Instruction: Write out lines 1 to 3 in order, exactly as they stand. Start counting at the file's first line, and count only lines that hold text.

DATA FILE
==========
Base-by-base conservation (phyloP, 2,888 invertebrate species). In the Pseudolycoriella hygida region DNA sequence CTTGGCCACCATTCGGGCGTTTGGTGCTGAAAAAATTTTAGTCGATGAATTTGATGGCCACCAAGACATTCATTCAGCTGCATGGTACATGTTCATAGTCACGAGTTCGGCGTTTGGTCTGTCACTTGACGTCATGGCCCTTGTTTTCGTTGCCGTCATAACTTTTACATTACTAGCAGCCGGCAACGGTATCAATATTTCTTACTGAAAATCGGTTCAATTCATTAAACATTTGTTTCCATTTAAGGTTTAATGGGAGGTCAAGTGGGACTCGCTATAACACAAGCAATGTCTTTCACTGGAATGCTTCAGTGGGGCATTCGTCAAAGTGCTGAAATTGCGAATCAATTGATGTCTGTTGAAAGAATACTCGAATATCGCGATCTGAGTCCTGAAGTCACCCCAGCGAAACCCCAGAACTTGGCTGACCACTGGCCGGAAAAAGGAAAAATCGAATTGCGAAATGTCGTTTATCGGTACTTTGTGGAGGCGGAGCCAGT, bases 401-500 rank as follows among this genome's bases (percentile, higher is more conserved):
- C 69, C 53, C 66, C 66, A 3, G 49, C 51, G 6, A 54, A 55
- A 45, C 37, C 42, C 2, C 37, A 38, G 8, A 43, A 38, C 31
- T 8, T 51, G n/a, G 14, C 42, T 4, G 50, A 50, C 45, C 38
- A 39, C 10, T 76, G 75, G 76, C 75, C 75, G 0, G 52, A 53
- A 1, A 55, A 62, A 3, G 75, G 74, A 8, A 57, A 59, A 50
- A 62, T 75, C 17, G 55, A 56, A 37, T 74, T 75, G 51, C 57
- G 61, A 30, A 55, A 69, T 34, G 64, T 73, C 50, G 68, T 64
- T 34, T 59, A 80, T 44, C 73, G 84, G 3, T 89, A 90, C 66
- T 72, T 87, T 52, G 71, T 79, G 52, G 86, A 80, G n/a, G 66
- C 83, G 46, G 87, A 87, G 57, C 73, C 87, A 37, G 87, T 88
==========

Base-by-base conservation (phyloP, 2,888 invertebrate species). In the Pseudolycoriella hygida region DNA sequence CTTGGCCACCATTCGGGCGTTTGGTGCTGAAAAAATTTTAGTCGATGAATTTGATGGCCACCAAGACATTCATTCAGCTGCATGGTACATGTTCATAGTCACGAGTTCGGCGTTTGGTCTGTCACTTGACGTCATGGCCCTTGTTTTCGTTGCCGTCATAACTTTTACATTACTAGCAGCCGGCAACGGTATCAATATTTCTTACTGAAAATCGGTTCAATTCATTAAACATTTGTTTCCATTTAAGGTTTAATGGGAGGTCAAGTGGGACTCGCTATAACACAAGCAATGTCTTTCACTGGAATGCTTCAGTGGGGCATTCGTCAAAGTGCTGAAATTGCGAATCAATTGATGTCTGTTGAAAGAATACTCGAATATCGCGATCTGAGTCCTGAAGTCACCCCAGCGAAACCCCAGAACTTGGCTGACCACTGGCCGGAAAAAGGAAAAATCGAATTGCGAAATGTCGTTTATCGGTACTTTGTGGAGGCGGAGCCAGT, bases 401-500 rank as follows among this genome's bases (percentile, higher is more conserved):
- C 69, C 53, C 66, C 66, A 3, G 49, C 51, G 6, A 54, A 55
- A 45, C 37, C 42, C 2, C 37, A 38, G 8, A 43, A 38, C 31